Bilby experts hope boost in the SA gene pool will help speedy marsupials breed faster

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A group of bilbies has been released into an outback South Australian nature reserve to boost the park’s gene pool.

Nine bilbies — four males and five females — were released into disused burrows throughout Arid Recovery, near Roxby Downs.

“It’s been a decade since we had new bilbies brought in here, and the original ones were brought in in the year 2000, so it’s good to get some fresh animals,” Arid Recovery general manager Katherine Tuft said.

The bilbies were caught on Thistle Island, known for having an overpopulation of bilbies.

A large white sign with red letters saying 'Arid Recovery' sits in front of a long and high wire fence.A large white sign with red letters saying 'Arid Recovery' sits in front of a long and high wire fence.
Arid Recovery is located about 570 kilometres from Adelaide.(ABC North and West: Gary-Jon Lysaght)

“We were hoping to get a little bit more but there were some southerly blusters going on the island, so they weren’t able to catch quite as many as we hoped,” Dr Tuft said.

A lady with a brown ponytail is wearing blue jeans and a grey shirt while sitting on a log on a grassy plain.A lady with a brown ponytail is wearing blue jeans and a grey shirt while sitting on a log on a grassy plain.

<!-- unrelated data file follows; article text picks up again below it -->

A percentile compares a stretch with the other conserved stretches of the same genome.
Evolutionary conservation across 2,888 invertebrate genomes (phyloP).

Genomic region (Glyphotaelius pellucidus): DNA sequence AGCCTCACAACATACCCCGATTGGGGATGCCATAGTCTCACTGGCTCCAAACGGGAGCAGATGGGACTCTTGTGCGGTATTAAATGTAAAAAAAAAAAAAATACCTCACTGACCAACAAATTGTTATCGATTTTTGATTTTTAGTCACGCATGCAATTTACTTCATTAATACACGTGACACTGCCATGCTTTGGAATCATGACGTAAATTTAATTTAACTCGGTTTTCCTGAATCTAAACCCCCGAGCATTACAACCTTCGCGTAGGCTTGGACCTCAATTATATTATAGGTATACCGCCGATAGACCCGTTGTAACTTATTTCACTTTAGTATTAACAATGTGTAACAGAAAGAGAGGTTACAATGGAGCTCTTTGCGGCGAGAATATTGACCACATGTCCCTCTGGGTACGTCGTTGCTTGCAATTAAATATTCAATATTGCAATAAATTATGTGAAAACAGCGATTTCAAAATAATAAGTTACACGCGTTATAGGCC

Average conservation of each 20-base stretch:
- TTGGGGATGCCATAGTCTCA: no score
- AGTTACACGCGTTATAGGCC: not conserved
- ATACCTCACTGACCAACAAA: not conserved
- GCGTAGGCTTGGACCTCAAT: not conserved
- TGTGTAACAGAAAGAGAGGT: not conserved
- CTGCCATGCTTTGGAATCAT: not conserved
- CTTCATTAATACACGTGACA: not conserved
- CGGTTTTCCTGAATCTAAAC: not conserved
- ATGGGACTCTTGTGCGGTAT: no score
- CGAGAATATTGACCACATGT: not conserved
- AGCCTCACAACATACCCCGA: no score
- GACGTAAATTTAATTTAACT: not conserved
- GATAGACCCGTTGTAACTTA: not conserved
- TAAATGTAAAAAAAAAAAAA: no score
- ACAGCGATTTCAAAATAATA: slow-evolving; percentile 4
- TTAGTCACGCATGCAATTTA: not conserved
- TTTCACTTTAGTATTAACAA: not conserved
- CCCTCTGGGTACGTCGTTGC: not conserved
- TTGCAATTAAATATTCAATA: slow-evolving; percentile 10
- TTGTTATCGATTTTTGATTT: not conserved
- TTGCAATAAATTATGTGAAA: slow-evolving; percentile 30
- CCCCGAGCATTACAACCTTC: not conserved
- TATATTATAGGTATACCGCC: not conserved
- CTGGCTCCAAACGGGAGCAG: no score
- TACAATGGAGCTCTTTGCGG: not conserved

Katherine Tuft is hopeful the population of bilbies at the reserve will increase.(ABC North and West: Gary-Jon Lysaght)

Dr Tuft said there was no risk of inbreeding in the bilby population at Arid Recovery.

“The more genes in the gene pool, the better equipped the bilbies will be to face any challenge that life throws at them in future,” she said.

Fishing for bilbies

Bilbies are fast runners and even modern scientists still use rudimentary ways of catching the animals.

A woman wearing a green shirt and jumper as well a brown wide-brimmed hat smiles at the camera.A woman wearing a green shirt and jumper as well a brown wide-brimmed hat smiles at the camera.
Research Scientist Catherine Moseby said fishing nets were used to catch the bilbies.(ABC North and West: Gary-Jon Lysaght)

“We just use normal fishing nets for most of our work; when you’ve got a lot of bilbies around, it is a very productive way of catching a lot of bilbies in a short period of time,” Arid Recovery’s research scientist Catherine Moseby said.

“It’s just rained, there’s lots of food around, but the population is quite low, so there’s hopefully lots of vacant home ranges for them to move into.”

A long wire fence extends into the distance in brown dirt.A long wire fence extends into the distance in brown dirt.
Arid Recovery is a not-for-profit focused on the conservation of Australian species.(ABC North and West: Gary-Jon Lysaght)

Adapting to a new home

University of New South Wales PhD student Brianna Coulter said the bilbies would be monitored using radio transmitters over the next few months to ensure they were adapting to their new environment.

“I’ll be radio tracking them to their burrows and where they move over the next few weeks, and I’ll be trapping them up a couple of times and seeing how they’re going,” she said.

“Bilbies are already from the arid zone, so they’re naturally adapted to the arid zone.